Read: Why Is A Pre-Purchase Vehicle Inspection Necessary?

One Corner Of The Car Sags

The problem: Another common suspension problem that cars face is sagging in one of its corners. In other words, one corner of your car is lower than the others, causing the vehicle to be imbalanced overall.

The cause: One of the more straightforward causes of this problem is a flat tire. That’s quite easy to notice, as you can visually see your flat tire or feel it rolling weirdly when driving.

But if your tires are in excellent condition, the problem’s cause is a worn-out or damaged spring. The spring plays many important roles in the suspension system, including keeping all sides of the car perfectly even.

The solution: Firstly, repair your tires if they are flat. That’s the easiest and quickest fix to do. Unfortunately, that’s not the case with springs.

If one of your car’s springs is so damaged that your vehicle sags, you’ll have to replace it with a new one. That’s the only safe solution, as welding or otherwise repairing a damaged spring will put your car at risk.

Read: Faulty Tire Pressure Sensor (Signs & Causes & Fixes)

Bumpy Car Rides With Lots Of Bouncing

The problem: One of the main purposes of your car’s suspension system is to absorb vibrations from the ground and provide you with a smooth or comfortable ride. 

So, if you start experiencing bumpy and uncomfortable car rides with plenty of bouncing, that means there’s a problem with the system.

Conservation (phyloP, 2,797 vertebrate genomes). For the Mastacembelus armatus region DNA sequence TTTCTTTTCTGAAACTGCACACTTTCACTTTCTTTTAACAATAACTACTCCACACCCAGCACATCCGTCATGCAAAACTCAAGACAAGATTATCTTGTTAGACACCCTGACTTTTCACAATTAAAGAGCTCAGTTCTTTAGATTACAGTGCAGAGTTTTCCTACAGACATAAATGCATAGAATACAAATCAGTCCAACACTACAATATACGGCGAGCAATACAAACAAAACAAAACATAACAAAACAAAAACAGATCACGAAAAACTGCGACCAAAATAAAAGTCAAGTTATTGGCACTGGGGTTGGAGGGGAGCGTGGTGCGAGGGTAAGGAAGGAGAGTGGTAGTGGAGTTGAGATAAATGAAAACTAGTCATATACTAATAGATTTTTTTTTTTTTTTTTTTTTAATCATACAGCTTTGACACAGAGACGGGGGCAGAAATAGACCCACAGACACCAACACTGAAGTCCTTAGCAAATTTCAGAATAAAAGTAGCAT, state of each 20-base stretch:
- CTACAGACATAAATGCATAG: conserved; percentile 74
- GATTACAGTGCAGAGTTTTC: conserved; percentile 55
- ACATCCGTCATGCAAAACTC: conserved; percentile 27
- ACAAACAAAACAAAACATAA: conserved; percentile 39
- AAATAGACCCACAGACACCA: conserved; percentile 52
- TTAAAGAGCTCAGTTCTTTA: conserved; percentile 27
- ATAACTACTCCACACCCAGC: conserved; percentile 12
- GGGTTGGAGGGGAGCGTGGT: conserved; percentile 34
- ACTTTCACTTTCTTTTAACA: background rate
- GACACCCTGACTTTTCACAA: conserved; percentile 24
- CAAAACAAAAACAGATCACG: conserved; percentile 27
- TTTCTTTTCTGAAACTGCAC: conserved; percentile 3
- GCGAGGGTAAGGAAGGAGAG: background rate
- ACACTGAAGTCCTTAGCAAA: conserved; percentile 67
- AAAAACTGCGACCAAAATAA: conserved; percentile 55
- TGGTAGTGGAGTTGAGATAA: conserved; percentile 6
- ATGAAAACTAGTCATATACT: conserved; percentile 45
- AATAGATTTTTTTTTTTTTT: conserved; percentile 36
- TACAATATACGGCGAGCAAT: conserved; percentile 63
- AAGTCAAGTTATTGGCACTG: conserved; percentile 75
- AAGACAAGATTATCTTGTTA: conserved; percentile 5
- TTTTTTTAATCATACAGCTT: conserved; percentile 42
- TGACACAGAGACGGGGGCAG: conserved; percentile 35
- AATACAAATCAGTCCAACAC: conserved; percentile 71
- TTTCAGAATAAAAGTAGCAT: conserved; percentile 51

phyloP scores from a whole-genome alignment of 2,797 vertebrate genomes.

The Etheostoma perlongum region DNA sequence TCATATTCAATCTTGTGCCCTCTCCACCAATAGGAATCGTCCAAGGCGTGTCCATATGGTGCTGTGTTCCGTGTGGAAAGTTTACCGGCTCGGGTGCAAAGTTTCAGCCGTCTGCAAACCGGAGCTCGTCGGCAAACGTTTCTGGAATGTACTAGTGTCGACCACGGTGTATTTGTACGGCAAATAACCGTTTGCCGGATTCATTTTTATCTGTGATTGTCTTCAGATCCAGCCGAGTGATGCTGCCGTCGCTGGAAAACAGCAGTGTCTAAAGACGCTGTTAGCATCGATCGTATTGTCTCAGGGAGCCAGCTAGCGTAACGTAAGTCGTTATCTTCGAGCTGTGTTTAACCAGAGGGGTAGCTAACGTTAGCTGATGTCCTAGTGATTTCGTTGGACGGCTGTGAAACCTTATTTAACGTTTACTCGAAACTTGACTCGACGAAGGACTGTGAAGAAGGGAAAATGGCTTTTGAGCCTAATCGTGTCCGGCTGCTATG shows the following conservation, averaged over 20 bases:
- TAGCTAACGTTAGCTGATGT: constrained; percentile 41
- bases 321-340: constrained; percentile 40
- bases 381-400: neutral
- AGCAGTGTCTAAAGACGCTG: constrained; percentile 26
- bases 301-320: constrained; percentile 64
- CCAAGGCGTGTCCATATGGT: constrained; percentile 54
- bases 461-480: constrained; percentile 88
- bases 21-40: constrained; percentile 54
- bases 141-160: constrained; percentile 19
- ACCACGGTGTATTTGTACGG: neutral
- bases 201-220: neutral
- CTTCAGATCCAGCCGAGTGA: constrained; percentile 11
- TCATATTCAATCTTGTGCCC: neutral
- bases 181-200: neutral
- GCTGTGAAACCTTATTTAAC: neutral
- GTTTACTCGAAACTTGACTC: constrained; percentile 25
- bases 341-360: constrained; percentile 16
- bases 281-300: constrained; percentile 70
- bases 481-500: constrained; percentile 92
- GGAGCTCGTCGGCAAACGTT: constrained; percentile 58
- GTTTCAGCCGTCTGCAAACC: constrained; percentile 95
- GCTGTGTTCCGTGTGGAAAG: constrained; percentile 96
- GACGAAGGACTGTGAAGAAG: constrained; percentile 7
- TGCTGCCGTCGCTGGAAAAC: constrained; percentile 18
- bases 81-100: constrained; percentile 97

Remember: excess bouncing, bumps, and vibrations are not just uncomfortable for you and your passengers. It’s also bad for your car and its components, as the vibrations can lead to other long-term damage.

The cause: The strut or shock absorber is designed to do just that: absorb shocks. In doing so, they reduce bumpiness, prevent bumping, and provide you with an all-around comfortable ride, even at high speeds.

The solution: Struts and shock absorbers are other examples of parts that can’t be repaired once they go bad. The only safe solution is to replace them with new ones.

Given how critical the struts or shocks are to your car’s overall safety, you wouldn’t want to take the risk of fixing it, anyway. So, a new replacement is a worthwhile investment.

On top of that, you’ll want to replace both shock absorbers at the same time, even if only one has failed.

You can think of it as preventative maintenance. If one shock absorber has failed, it’s very likely the other one will also fail soon after. So, buy the replacements together and install them at the same time.